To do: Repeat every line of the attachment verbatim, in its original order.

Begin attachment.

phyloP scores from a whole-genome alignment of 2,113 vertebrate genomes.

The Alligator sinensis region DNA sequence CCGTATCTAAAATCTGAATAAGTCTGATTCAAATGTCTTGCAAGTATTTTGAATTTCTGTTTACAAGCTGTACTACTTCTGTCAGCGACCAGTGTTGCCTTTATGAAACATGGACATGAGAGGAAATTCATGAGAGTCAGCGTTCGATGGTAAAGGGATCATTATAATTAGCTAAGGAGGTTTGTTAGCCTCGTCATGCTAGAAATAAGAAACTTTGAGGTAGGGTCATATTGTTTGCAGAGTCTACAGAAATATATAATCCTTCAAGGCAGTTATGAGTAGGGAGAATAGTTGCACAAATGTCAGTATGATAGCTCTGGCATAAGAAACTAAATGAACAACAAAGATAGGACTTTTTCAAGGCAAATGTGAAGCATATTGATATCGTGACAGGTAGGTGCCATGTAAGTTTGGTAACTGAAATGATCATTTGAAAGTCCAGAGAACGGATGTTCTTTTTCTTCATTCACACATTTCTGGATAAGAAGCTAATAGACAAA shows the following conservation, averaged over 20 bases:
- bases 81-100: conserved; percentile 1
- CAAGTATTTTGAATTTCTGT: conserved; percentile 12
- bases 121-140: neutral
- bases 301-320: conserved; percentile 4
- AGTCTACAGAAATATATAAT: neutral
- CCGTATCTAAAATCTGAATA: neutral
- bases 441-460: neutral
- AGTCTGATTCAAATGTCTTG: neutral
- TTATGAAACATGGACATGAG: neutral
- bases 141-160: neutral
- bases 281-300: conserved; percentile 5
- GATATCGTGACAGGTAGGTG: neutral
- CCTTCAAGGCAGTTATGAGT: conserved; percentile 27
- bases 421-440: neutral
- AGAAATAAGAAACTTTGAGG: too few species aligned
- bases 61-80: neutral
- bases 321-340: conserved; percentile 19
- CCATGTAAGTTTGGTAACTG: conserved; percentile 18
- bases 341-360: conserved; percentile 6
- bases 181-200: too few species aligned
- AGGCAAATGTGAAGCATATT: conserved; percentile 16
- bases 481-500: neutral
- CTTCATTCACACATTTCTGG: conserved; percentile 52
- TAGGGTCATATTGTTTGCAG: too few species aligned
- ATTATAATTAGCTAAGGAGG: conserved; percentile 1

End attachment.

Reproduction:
phyloP scores from a whole-genome alignment of 2,113 vertebrate genomes.

The Alligator sinensis region DNA sequence CCGTATCTAAAATCTGAATAAGTCTGATTCAAATGTCTTGCAAGTATTTTGAATTTCTGTTTACAAGCTGTACTACTTCTGTCAGCGACCAGTGTTGCCTTTATGAAACATGGACATGAGAGGAAATTCATGAGAGTCAGCGTTCGATGGTAAAGGGATCATTATAATTAGCTAAGGAGGTTTGTTAGCCTCGTCATGCTAGAAATAAGAAACTTTGAGGTAGGGTCATATTGTTTGCAGAGTCTACAGAAATATATAATCCTTCAAGGCAGTTATGAGTAGGGAGAATAGTTGCACAAATGTCAGTATGATAGCTCTGGCATAAGAAACTAAATGAACAACAAAGATAGGACTTTTTCAAGGCAAATGTGAAGCATATTGATATCGTGACAGGTAGGTGCCATGTAAGTTTGGTAACTGAAATGATCATTTGAAAGTCCAGAGAACGGATGTTCTTTTTCTTCATTCACACATTTCTGGATAAGAAGCTAATAGACAAA shows the following conservation, averaged over 20 bases:
- bases 81-100: conserved; percentile 1
- CAAGTATTTTGAATTTCTGT: conserved; percentile 12
- bases 121-140: neutral
- bases 301-320: conserved; percentile 4
- AGTCTACAGAAATATATAAT: neutral
- CCGTATCTAAAATCTGAATA: neutral
- bases 441-460: neutral
- AGTCTGATTCAAATGTCTTG: neutral
- TTATGAAACATGGACATGAG: neutral
- bases 141-160: neutral
- bases 281-300: conserved; percentile 5
- GATATCGTGACAGGTAGGTG: neutral
- CCTTCAAGGCAGTTATGAGT: conserved; percentile 27
- bases 421-440: neutral
- AGAAATAAGAAACTTTGAGG: too few species aligned
- bases 61-80: neutral
- bases 321-340: conserved; percentile 19
- CCATGTAAGTTTGGTAACTG: conserved; percentile 18
- bases 341-360: conserved; percentile 6
- bases 181-200: too few species aligned
- AGGCAAATGTGAAGCATATT: conserved; percentile 16
- bases 481-500: neutral
- CTTCATTCACACATTTCTGG: conserved; percentile 52
- TAGGGTCATATTGTTTGCAG: too few species aligned
- ATTATAATTAGCTAAGGAGG: conserved; percentile 1